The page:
My parents recently moved out of their southwest suburban home and into smaller digs nearby. While they’ve given away or moved most of their worldly possessions out of the old house, my dad’s den—a 30 x 30 foot room he created by bisecting our basement with a wall—has yet to be fully cleared out of his sizable collection of books, movies, and other things. Dad said I could take what I wanted, which I’ve been doing for the past two years (it’s a large collection), and we plan to donate the rest to whoever will take several hundred paperback cartoon strip collections, hard cover classics, coffee table books about war and art, and such like. It’s been a long, slow job, but along the way I’ve made some fun discoveries.
One of these was a hardcover book, minus its dust jacket and slightly water-damaged, called Among the Folks in History. It’s a collection of single-panel comics created by cartoonist Gaar Williams. I didn’t recognize the name, but his style was reflective of cartooning in the 20s:
* Lots of detail—every stick of furniture, gas jet, and piece of horse tack is rendered.
* A dozen dialogue balloons often issuing from characters in every part of the panels.
* Archaic and impenetrable expressions and interjections popped up repeatedly (“If you want those skirts to grow longer, girl, you better stick some sugar in your shoes!”).
* And, of course, the occasional bit of racism or sexism history’s folks chortled over back then.
Among the Folks in History’s premise was simple. Williams illustrated his memories of the good old days in Gilded Age Richmond, IN. Men with handlebar mustaches, bowlers, and sleeve garters, and bouffant-bearing women clenched into swan-bill corsets interacted with newfangled contrivances, played mandolins in the parlor, chewed the fat around pot-bellied stoves, rode horse-drawn wagons to sundry fetes, and fretted over now obsolete customs and manners. Williams had a very nice upbringing in affluent Richmond where everything in the house undoubtedly rested on a lace doily. Everyone in his strips is nattily dressed, hanging out in barber shops, noting the new milliner in town, or gathering on the porch in the late evening to watch the night crocuses bloom. The jokes are less corny than opaque for lack of modern context, but then again the strip is less comic and more a series of memory nuggets created to remind folks in the 20s and 30s about those less hectic days.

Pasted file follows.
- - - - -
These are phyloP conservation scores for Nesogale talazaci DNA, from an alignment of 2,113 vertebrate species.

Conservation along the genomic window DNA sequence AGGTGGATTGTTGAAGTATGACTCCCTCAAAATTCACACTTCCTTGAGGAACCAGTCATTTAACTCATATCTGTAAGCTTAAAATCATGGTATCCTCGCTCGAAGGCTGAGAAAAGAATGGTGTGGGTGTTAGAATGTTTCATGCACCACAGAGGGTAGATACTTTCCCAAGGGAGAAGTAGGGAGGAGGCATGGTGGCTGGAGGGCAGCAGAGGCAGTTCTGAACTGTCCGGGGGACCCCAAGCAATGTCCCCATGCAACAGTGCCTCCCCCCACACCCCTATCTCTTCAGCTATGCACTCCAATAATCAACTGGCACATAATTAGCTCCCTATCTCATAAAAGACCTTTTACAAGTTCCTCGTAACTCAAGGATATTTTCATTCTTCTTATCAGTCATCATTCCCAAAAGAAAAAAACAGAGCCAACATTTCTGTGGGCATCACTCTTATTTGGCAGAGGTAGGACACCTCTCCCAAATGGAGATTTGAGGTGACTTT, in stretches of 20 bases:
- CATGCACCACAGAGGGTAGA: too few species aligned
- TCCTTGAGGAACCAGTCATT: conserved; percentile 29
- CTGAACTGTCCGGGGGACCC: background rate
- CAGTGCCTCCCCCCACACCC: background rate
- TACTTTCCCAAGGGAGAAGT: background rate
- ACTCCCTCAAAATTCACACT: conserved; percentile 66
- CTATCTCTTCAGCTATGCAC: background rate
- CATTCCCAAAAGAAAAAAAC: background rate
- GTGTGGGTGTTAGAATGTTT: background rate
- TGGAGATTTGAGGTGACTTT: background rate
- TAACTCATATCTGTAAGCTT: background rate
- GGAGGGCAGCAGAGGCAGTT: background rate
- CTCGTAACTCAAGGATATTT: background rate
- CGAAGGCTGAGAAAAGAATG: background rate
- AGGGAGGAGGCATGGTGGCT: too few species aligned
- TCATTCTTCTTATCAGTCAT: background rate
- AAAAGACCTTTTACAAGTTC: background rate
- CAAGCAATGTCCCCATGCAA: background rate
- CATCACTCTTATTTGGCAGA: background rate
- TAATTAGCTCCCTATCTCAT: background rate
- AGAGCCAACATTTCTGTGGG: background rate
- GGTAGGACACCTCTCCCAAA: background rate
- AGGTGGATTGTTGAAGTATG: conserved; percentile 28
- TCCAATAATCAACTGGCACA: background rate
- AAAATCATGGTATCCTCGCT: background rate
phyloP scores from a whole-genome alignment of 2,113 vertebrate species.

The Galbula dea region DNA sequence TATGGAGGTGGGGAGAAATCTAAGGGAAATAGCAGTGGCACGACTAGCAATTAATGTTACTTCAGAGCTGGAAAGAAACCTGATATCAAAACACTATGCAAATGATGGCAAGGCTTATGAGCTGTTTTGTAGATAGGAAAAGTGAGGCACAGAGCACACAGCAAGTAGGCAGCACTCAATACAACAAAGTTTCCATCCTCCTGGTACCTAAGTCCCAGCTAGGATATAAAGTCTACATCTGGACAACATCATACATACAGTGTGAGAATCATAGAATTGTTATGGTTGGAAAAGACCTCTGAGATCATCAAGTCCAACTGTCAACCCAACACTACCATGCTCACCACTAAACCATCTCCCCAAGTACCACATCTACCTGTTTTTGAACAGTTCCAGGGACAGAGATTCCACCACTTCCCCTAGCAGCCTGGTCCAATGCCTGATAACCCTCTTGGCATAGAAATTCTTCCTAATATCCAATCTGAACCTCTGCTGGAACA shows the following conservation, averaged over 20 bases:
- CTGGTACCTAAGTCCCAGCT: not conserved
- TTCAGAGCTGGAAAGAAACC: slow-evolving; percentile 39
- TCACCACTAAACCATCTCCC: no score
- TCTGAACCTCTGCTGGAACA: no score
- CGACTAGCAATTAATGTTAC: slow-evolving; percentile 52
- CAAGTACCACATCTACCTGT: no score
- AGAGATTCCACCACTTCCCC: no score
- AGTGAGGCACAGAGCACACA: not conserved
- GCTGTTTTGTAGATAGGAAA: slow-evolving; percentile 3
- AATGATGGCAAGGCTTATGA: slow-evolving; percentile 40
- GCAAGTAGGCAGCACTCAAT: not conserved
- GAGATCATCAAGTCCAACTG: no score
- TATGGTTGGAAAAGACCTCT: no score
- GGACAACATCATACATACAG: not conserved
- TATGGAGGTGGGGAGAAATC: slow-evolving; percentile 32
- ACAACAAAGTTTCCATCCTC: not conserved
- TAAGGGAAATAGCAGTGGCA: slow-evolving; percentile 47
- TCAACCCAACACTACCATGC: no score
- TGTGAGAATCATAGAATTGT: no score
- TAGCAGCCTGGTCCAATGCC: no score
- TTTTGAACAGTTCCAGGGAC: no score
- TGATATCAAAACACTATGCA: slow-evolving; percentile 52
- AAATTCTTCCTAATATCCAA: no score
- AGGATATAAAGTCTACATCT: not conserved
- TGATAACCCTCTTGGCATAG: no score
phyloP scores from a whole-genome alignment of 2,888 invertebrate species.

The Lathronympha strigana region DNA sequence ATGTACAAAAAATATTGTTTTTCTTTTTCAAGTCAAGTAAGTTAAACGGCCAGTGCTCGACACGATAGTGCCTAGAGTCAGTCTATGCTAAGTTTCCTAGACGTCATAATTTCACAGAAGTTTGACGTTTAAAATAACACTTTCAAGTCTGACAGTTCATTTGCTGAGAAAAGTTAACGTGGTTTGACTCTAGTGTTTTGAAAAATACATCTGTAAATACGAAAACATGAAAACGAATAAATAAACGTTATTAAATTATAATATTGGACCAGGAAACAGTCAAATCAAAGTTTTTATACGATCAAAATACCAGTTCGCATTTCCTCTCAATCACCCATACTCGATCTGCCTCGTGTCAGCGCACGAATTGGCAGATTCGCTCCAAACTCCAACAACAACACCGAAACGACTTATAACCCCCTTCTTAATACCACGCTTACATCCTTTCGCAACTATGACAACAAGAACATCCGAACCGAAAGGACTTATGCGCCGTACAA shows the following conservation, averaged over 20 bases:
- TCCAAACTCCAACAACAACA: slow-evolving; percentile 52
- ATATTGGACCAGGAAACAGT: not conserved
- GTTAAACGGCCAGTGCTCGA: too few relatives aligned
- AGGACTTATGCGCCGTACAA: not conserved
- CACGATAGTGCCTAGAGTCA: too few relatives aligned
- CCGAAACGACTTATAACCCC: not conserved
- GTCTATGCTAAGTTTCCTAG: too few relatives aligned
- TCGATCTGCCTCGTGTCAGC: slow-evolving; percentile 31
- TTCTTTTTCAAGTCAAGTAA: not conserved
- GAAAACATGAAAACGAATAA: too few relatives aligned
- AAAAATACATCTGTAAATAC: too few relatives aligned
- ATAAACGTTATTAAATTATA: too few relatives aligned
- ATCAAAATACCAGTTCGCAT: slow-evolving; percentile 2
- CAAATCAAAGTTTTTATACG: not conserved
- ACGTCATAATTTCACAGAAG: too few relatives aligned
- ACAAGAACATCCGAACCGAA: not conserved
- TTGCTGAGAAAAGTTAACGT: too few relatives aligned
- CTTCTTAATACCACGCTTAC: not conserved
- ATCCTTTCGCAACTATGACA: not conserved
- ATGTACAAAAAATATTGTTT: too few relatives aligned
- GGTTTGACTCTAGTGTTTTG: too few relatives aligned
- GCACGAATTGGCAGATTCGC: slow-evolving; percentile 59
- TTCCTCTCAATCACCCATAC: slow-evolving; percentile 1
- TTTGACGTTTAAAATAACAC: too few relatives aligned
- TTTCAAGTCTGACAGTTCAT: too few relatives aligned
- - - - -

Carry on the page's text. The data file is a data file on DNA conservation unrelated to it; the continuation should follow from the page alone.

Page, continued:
Williams himself was one of those individuals greatly celebrated in his time but mostly forgotten now. He attended the Cincinnati Art Academy and the Art Institute of Chicago. Eventually, he became the staff artist for the Chicago Daily News and later the Indianapolis News as an editorial cartoonist. It seems he didn’t like the work too much—though sources indicated he most often took the side of the “common man” in his cartoons—and later moved to Chicago, finding a job at the Tribune.
Among the Folks in History became his new gig (though he was also the creator of the strips “A Strain On The Family Tie,” “Silky,” and “Zipper”…none of which you’ve probably heard of unless you’re a comic historian…which I am not). Williams’ work appeared in 39 newspapers, until his death at age 54, June 15, 1935, when he suffered a cerebral hemorrhage in his car while parked on Michigan Ave. His wife and a female friend rushed him to nearby Passavant Hospital (which eventually merged with Wesley Memorial to become Northwestern Memorial), but he passed away only hours later. Accounts indicated that his death came as a shock, and he was greatly missed by his family, friends, and peers.
His legacy, sadly, did not endure. While the work of colleagues like Martin Branner (Winnie Winkle), Harold Gray (Little Orphan Annie), Frank King (Gasoline Alley), Sidney Smith (The Gumps), Frank Willard (Moon Mullins), and his friend, the “Dean of American Cartoonists”, John T. McCutcheon (who wrote a nice foreword for the collection) has since become part of the American historical and cultural landscape, Williams’ name and strips can only be met with a puzzled “Who?” (Side note, check out this amazing Tribune promotional video of Williams and the above-mentioned Tribune cartoonists at work, presumably in the Tower. Also, prepare yourself for the unsettling vision of the real-life fellow who inspired Gasoline Alley’s Walt Wallet).
Too bad. the man did nice work. And for the purposes of this blog he provided a few interesting “outsider” views of the Windy City. The Columbian Exposition figures into several strips, though it’s mostly spoken about by the characters, either on their way to the fair or newly returned. However, Williams provided one nice view of the Statue of the Republic in the Court of Honor, while one of Daniel Chester French and Edward Potter’s bulls and goddesses stands by (more here on that). Click to enlarge.
I do wonder which “castle” Williams’ referred to in the below strip. Most likely the digs of Mr. and Mrs. Potter and Bertha Palmer, formerly on 1350 N. Lake Shore Dr.? Or maybe Beverly’s Irish Castle, now the Beverly Unitarian Church? I may search for more comics by Mr. Williams to see what other city scenes he might have rendered.